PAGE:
Shutdown Corner - NFL

 

With the 2010 NFL season in the books, the draft edging ever closer (and a lockout battle now headed to the courts) it's time to turn our eyes to the pre-draft evaluation process. We've already done scouting reports of the top 40 players on our board, and you can read all the details on the first Shutdown 40 here. For the second Shutdown 40, players 41-80, we have the advantage of combine performances and that much more evaluation material.

But we're always going mostly on game tape; the proper evaluation formula seems to be about 80 percent tape, 20 percent Senior Bowl/combine/Pro Day. If you see what you expect in drills, you go back to the tape to confirm. If what you see in drills surprises you in a positive or negative sense, you go back to the tape to catch where the anomalies may be.

We continue the second Shutdown 40 with Penn State center Stefen Wisniewski, who comes to the game of football through the family way. Wisniewski's father, Leo, also played for the Nittany Lions and went on to four years in the NFL with the Baltimore and Indianapolis Colts. More impressively, his uncle Steve garnered eight Pro Bowl nods as a true terror on the offensive lines of the Oakland Raiders after he also starred at Penn State. It's a lot to live up to, but "Wiz" has established a body of work all his own. Playing both guard and center at a very high level, the younger Wisniewski has displayed the functional football intelligence that also runs in the family — Steve Wisniewski is now the Raiders' offensive line coach.

"Definitely a lot," Wisniewski said at the 2011 scouting combine of the pressure to live up to the family name. "They kind of stared me in the face every day. Walking down the hallway my uncle's picture is real big up there on the wall, my dad's up there, so I got constant reminders of what they've done. I used it to motivate me; to match or exceed what they've done."

 In 46 games for the Nittany Lions, Wisniewski established himself as a great player and team leader literally from Day One — he was the first Penn State offensive lineman to start as a true freshman in over a decade. He's certainly a young man with all his ducks in a row, but what does the tape say about how it all works at an NFL level?

Pros: As a right guard, gets angular with momentum and drives his man across the line in slide protection. Gets his hands into the defender quickly off the snap and maintains a wide base to contain even when he's stood up or bulled back. Uses punches and leverage after first contact to push defenders out of gaps. Quick, efficient, and accurate with second-level blocks; this is a primary strength of his. Pushes tackles out well in pass-blocking sets, and seals the run edge with authority even against bigger opponents..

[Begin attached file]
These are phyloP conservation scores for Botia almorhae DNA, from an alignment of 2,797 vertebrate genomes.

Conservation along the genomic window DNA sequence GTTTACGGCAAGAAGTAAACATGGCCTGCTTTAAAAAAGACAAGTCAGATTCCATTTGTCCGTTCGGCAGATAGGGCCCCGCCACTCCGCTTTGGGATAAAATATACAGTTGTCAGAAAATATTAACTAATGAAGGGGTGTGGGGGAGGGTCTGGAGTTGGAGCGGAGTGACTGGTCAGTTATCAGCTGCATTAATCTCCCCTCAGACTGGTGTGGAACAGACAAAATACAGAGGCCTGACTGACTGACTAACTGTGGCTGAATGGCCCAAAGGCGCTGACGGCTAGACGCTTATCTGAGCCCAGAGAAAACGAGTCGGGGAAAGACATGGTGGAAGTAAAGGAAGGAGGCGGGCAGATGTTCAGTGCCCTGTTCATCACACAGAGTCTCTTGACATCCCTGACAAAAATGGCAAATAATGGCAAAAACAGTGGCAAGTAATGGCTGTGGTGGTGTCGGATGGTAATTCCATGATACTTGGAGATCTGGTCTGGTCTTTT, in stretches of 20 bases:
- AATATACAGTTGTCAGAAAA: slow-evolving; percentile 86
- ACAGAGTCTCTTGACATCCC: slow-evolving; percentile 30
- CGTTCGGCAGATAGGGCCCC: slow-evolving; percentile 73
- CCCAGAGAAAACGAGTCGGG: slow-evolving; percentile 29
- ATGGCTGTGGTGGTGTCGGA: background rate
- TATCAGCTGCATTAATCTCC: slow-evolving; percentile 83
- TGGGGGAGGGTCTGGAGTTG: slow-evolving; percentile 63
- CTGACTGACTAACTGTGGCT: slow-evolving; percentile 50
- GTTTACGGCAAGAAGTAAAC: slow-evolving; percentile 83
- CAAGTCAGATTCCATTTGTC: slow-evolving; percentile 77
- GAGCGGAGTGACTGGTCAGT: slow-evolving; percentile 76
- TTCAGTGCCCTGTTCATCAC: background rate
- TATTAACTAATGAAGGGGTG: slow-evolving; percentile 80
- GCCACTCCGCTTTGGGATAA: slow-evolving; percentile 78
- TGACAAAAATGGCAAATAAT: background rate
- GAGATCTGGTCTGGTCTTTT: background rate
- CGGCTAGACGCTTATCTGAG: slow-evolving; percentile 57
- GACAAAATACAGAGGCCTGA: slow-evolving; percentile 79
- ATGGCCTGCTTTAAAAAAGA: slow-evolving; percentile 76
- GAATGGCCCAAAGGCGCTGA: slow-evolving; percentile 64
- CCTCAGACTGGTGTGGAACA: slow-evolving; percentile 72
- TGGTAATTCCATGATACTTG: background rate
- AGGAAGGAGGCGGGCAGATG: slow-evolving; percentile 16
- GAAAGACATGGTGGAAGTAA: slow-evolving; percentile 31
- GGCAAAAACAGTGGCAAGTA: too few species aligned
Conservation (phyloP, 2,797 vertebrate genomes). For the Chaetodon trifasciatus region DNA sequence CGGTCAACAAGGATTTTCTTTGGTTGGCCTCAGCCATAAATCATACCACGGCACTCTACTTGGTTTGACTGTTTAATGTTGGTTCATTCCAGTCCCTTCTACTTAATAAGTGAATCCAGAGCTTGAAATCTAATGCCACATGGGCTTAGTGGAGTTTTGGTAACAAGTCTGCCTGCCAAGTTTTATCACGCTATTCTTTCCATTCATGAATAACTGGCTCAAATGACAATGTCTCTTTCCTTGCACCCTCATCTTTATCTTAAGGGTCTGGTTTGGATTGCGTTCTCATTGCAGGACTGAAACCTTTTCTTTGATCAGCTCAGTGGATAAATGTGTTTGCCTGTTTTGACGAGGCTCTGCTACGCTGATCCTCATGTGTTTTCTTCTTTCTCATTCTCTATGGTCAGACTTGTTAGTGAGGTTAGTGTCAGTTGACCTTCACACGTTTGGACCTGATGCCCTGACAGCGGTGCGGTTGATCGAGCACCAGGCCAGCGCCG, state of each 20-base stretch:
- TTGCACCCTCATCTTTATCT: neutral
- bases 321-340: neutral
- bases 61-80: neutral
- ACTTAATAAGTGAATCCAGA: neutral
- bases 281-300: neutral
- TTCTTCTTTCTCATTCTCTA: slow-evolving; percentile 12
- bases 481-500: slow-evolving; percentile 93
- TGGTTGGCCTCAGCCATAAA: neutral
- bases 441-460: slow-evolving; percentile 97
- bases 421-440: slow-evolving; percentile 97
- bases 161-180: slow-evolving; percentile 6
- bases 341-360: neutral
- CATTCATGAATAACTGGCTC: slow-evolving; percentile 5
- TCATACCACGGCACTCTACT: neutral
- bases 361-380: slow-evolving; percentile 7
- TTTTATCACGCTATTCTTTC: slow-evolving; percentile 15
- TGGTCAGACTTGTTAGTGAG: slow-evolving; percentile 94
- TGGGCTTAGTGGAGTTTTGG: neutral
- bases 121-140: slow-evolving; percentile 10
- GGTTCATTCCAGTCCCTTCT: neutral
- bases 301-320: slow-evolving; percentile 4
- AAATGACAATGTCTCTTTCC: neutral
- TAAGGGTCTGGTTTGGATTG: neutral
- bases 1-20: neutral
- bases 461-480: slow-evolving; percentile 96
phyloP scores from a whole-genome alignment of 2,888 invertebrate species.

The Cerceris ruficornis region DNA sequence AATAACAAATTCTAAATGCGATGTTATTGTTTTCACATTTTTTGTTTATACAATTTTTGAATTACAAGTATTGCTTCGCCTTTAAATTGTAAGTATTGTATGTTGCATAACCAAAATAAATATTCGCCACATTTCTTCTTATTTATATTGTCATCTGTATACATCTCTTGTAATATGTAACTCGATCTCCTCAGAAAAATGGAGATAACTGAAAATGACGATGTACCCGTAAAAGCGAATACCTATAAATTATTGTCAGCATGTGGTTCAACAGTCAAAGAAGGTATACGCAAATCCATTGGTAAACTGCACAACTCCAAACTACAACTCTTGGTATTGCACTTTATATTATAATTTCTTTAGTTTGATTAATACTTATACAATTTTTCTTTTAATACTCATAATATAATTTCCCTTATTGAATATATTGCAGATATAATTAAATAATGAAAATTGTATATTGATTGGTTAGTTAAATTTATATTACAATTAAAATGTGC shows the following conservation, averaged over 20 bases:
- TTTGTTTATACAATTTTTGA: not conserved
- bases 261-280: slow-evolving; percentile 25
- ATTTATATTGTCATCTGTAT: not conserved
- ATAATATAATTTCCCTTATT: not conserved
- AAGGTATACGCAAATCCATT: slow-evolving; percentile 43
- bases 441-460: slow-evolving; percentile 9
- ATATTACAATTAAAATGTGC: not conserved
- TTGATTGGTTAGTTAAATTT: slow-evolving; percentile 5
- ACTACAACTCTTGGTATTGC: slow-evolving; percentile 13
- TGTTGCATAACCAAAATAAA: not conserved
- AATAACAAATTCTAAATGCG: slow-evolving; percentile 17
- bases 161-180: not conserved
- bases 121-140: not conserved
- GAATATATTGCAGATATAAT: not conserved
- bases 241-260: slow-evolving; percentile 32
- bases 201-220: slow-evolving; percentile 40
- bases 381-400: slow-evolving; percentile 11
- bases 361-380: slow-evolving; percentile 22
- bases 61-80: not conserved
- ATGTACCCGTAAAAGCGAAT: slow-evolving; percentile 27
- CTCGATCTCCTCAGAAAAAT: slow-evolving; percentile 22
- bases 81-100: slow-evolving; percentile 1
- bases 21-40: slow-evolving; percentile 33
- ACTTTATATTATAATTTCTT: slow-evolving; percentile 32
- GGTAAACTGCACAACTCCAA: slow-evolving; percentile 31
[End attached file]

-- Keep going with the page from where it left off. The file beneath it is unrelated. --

Cons: Not a strength blocker per se; will lose leverage battles when he comes up high and delays his drive blocking. Will sometimes slip off blocks when trying to push back. Wisniewski can get enveloped by bigger tackles; one-tech tackles are a problem when they beat him in power and leverage, which a somewhat disturbing fact for his size (6-foot-3, 313 pounds). Will get out of position when heading upfield once in a while, but good technique in space is the norm. Can get dragged around when he takes the first punch off the snap; takes him a second to recover.

Conclusion: Wisniewski's background and family history informs his play; he is a highly intelligent leader who takes responsibility for his performance and will work as hard as he needs to in order to be a success at the NFL level. His lack of core strength makes him a better NFL center prospect unless he's playing guard in a zone system that relies on blockers with quick first steps and assignment-correct play. No matter where he lands, Stefen Wisniewski has the edge for the center position because he gets the game from the neck up.

NFL Comparison: Max Unger(notes), Seattle Seahawks

More Second Shutdown 40
#41 — Justin Houston, OLB, Georgia | #42 — Muhammad Wilkerson, DT/DE, Temple | #43 — Aaron Williams, DB, Texas | #44 — Ryan Williams, RB, Virginia Tech | #45 — Rahim Moore, FS, UCLA | #46 — Martez Wilson, ILB, Illinois | #47 — D.J. Williams, TE, Arkansas | #48 -- Marvin Austin, DT, North Carolina | #49 — Jerrel Jernigan, WR, Troy | #50 — Jabbal Sheard, DE, Pitt | #51 — Christian Ballard, DE, Iowa | #52 — Brooks Reed, DE/OLB, Arizona | #53 — Randall Cobb, WR, Kentucky | #54 -- Colin Kaepernick, QB, Nevada | #55 — Sam Acho, OLB/DE, Texas | #56 -- Andy Dalton, QB, TCU | #57 — Davon House, CB, New Mexico State | #58 -- Jon Baldwin, WR, Pitt | #59 — Marcus Cannon, OT, TCU | #60 — Drake Nevis, DT, LSU | #61-- Quan Sturdivant, LB, North Carolina | #62 — Orlando Franklin, OT, Miami | #63 — Titus Young, WR, Boise State | #64 — Ras-I Dowling, CB, Virginia

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